With that said, the start of any internal journey may appear quite simple: it begins by sitting down. As many mornings as possible, I sit on a cushion in my living room and stare at the ground about a meter ahead. My left-hand rests in the right and my two thumbs meet at their tip to create an oval. I focus my attention on the belly as each breath comes in. On the out-breath I count: 1, on the next I count 2, then 3, all the way to 10, before starting again.
This is a journey you can take many times over because it keeps changing. There are always new depths to seek out and new challenges to tackle. If meditation has shown me anything, it’s that there is no single answer. There is only experience. When we commit ourselves to any kind of reflective practice, we are picking up the same mantle as those who venture beyond our small planet. We become explorers, attempting to open ourselves up to the truth of experience as it unfolds.
With this reflective exploration comes personal innovation too. Meditation helps us develop the skills to create a better world by becoming better people. If technology creates better tools, meditation creates better humans. We might point to famous individuals who led their lives in accordance with their contemplative practice. Gandhi quickly comes to mind – he led a country toward liberation through his own internal freedom.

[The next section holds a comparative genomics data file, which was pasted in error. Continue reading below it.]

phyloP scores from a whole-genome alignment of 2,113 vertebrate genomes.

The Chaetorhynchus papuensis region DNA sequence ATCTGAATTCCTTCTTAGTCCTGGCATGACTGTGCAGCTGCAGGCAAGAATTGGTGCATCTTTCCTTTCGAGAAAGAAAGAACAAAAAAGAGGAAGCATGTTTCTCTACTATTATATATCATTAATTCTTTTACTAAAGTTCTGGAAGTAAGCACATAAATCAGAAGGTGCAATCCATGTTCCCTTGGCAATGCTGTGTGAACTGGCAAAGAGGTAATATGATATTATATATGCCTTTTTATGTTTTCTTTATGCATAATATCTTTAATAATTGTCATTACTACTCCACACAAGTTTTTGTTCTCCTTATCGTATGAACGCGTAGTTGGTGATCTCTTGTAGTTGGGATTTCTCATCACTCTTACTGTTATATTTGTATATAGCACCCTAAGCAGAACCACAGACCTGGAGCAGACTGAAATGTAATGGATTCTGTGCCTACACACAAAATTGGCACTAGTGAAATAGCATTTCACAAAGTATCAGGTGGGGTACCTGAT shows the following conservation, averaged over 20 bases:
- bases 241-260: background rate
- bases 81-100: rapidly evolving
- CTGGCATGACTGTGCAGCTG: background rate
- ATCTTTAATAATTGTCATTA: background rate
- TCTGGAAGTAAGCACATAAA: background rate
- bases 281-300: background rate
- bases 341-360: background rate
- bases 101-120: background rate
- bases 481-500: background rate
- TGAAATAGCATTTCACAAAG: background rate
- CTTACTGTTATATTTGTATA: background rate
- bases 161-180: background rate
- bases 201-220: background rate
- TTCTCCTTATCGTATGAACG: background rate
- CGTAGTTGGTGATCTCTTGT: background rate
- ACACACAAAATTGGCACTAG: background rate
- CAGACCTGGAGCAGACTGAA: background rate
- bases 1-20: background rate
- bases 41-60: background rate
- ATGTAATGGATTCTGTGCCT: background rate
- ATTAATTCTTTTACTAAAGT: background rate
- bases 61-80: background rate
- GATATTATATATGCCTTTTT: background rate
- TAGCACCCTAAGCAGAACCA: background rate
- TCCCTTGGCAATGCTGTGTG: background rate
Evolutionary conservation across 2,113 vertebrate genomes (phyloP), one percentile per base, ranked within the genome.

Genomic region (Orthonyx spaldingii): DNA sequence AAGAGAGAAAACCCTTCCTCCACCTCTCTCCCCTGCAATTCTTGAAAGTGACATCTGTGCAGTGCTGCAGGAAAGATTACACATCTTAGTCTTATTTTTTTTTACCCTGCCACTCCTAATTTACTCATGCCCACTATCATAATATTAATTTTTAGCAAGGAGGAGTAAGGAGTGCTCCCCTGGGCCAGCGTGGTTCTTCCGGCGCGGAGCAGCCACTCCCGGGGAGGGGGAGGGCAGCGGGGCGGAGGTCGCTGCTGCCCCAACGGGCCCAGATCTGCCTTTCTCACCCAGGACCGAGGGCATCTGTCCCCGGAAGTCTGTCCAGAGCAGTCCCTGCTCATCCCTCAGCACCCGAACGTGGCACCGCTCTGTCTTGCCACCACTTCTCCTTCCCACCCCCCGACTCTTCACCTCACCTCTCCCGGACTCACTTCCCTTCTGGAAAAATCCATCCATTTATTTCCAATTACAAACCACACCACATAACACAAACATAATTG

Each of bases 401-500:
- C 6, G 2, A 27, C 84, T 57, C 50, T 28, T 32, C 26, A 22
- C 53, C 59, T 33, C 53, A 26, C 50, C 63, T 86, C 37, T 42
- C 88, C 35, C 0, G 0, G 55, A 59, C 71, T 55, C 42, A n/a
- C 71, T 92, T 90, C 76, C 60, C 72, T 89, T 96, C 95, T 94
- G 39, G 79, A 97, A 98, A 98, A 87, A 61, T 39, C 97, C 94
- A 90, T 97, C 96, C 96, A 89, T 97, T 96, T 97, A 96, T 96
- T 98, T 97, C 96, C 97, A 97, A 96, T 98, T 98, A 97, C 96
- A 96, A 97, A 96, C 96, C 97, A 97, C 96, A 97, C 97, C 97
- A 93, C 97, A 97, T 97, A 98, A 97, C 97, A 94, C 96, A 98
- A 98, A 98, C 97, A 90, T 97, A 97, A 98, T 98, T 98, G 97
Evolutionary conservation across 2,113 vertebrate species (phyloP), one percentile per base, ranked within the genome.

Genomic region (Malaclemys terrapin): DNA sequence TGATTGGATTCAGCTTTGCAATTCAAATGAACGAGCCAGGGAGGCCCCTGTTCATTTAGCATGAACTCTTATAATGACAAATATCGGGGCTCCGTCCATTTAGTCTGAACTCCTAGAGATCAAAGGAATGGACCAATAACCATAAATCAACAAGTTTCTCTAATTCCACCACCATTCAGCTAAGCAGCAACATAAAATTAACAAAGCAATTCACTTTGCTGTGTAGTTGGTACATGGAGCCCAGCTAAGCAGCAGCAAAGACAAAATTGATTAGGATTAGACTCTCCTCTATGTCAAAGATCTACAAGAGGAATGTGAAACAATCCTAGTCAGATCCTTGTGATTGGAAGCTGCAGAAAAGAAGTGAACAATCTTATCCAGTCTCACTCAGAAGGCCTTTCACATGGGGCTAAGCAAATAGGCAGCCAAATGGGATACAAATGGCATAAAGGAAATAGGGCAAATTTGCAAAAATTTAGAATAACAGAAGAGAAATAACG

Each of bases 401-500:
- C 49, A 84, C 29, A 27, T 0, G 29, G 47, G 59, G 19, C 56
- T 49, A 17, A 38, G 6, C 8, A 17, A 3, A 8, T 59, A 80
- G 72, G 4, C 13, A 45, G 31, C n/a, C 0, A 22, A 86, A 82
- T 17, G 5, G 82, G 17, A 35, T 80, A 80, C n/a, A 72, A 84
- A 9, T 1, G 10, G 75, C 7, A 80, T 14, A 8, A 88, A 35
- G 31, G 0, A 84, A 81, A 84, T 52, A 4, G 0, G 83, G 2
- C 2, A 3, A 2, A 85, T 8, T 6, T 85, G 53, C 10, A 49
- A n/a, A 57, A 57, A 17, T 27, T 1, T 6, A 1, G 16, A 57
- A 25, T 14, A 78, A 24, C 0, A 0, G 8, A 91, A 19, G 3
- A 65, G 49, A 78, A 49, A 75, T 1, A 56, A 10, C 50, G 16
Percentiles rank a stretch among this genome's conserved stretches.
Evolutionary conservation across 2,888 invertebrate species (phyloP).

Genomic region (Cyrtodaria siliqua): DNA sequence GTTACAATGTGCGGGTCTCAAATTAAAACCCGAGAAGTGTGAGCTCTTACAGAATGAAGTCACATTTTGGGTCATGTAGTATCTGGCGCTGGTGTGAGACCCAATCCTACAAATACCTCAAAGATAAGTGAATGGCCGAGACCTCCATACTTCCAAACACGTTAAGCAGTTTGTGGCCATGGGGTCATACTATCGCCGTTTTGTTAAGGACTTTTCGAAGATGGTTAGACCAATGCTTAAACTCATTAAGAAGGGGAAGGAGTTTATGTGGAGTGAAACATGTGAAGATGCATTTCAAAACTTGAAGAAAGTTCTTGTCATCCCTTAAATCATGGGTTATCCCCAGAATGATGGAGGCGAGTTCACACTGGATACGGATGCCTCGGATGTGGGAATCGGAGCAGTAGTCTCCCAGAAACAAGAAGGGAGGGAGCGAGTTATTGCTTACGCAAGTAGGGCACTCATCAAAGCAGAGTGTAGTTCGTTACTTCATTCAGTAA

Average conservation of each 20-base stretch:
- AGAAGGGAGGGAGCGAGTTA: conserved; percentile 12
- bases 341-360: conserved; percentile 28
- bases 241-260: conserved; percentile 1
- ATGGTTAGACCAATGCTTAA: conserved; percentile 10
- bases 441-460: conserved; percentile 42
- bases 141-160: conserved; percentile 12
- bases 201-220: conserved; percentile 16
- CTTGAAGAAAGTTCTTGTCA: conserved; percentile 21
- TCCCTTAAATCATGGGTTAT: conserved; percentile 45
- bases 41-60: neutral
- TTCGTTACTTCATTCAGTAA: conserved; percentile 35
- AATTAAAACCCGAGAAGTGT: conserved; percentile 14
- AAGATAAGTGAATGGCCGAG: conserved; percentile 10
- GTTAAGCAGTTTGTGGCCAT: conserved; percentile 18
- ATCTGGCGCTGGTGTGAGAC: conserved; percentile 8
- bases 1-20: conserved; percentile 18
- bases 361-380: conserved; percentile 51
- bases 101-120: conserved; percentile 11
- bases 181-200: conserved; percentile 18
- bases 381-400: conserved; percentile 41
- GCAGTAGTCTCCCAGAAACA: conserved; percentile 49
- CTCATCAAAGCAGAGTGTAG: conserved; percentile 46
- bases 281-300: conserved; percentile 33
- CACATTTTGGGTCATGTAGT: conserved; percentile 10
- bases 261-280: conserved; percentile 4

And yet, meditation also gives us the ability to improve our daily lives in more immediate and practical ways too. It helps us build trust and empathy – tools that are essential for human culture to operate effectively. It builds patience and the ability to persevere despite external challenges. And most of all, it makes us curious, which is perhaps the most important quality for living a fulfilling life. Because when we are curious, we are open to all sorts of possibilities.
Explore & Innovate
“Don’t go outside your house to see the flowers.
My friend, don’t bother with that excursion.
Inside your body there are flowers.
One flower has a thousand petals.
That will do for a place to sit.
Sitting there you will have a glimpse of beauty
inside the body and out of it,
before gardens and after gardens.”
All these forms of exploration, from space travel to meditation, challenge us in unique ways. They extend our powers, change our societies and alter our perspectives. So as we begin to aim for the stars and take our expeditions to outer space more seriously, it appears to me that we may also need to double down on our efforts for internal examination too. Because how can you understand your place in the universe if you don’t have some understanding of yourself? My guess, is that there is a correlation between one and the other – the deeper we know our internal landscape the clearer our place in the chaotic mess of matter, life and energy becomes.
One day I hope to see the curve of the earth from high above our atmosphere. But in the meantime, I have plenty of work to do. There is an equally awesome view waiting for me inside myself, if only I’ll sit down to discover it.